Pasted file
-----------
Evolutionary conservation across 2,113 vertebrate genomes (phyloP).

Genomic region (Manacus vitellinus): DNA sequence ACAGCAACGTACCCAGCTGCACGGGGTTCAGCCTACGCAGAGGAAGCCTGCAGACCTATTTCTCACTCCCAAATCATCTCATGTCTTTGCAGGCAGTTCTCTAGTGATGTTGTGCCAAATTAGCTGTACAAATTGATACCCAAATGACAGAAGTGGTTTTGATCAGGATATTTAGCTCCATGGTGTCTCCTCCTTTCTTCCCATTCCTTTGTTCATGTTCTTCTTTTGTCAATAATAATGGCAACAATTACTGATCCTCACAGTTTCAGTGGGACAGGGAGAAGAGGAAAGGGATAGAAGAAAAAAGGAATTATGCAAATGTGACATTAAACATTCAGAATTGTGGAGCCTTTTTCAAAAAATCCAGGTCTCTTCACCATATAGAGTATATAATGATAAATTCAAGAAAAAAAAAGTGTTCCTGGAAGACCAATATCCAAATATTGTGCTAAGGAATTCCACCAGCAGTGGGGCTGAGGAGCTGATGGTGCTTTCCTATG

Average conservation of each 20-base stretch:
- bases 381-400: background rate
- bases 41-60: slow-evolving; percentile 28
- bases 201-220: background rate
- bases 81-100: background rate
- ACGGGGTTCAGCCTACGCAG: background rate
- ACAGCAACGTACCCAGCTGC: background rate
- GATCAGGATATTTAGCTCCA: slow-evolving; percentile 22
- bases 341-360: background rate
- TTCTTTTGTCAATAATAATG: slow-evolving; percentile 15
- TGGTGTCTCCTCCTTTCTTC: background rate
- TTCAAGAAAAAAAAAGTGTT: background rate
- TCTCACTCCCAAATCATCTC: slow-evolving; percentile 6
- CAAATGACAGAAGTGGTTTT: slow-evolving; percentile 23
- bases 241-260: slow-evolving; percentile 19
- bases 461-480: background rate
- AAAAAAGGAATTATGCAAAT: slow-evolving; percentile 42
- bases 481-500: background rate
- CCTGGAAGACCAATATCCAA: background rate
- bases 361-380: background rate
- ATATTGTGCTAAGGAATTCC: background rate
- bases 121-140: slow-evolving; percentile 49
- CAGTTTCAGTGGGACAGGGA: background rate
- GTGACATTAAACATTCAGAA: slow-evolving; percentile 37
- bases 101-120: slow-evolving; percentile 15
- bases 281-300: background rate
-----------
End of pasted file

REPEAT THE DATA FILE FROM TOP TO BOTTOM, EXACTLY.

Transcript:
Evolutionary conservation across 2,113 vertebrate genomes (phyloP).

Genomic region (Manacus vitellinus): DNA sequence ACAGCAACGTACCCAGCTGCACGGGGTTCAGCCTACGCAGAGGAAGCCTGCAGACCTATTTCTCACTCCCAAATCATCTCATGTCTTTGCAGGCAGTTCTCTAGTGATGTTGTGCCAAATTAGCTGTACAAATTGATACCCAAATGACAGAAGTGGTTTTGATCAGGATATTTAGCTCCATGGTGTCTCCTCCTTTCTTCCCATTCCTTTGTTCATGTTCTTCTTTTGTCAATAATAATGGCAACAATTACTGATCCTCACAGTTTCAGTGGGACAGGGAGAAGAGGAAAGGGATAGAAGAAAAAAGGAATTATGCAAATGTGACATTAAACATTCAGAATTGTGGAGCCTTTTTCAAAAAATCCAGGTCTCTTCACCATATAGAGTATATAATGATAAATTCAAGAAAAAAAAAGTGTTCCTGGAAGACCAATATCCAAATATTGTGCTAAGGAATTCCACCAGCAGTGGGGCTGAGGAGCTGATGGTGCTTTCCTATG

Average conservation of each 20-base stretch:
- bases 381-400: background rate
- bases 41-60: slow-evolving; percentile 28
- bases 201-220: background rate
- bases 81-100: background rate
- ACGGGGTTCAGCCTACGCAG: background rate
- ACAGCAACGTACCCAGCTGC: background rate
- GATCAGGATATTTAGCTCCA: slow-evolving; percentile 22
- bases 341-360: background rate
- TTCTTTTGTCAATAATAATG: slow-evolving; percentile 15
- TGGTGTCTCCTCCTTTCTTC: background rate
- TTCAAGAAAAAAAAAGTGTT: background rate
- TCTCACTCCCAAATCATCTC: slow-evolving; percentile 6
- CAAATGACAGAAGTGGTTTT: slow-evolving; percentile 23
- bases 241-260: slow-evolving; percentile 19
- bases 461-480: background rate
- AAAAAAGGAATTATGCAAAT: slow-evolving; percentile 42
- bases 481-500: background rate
- CCTGGAAGACCAATATCCAA: background rate
- bases 361-380: background rate
- ATATTGTGCTAAGGAATTCC: background rate
- bases 121-140: slow-evolving; percentile 49
- CAGTTTCAGTGGGACAGGGA: background rate
- GTGACATTAAACATTCAGAA: slow-evolving; percentile 37
- bases 101-120: slow-evolving; percentile 15
- bases 281-300: background rate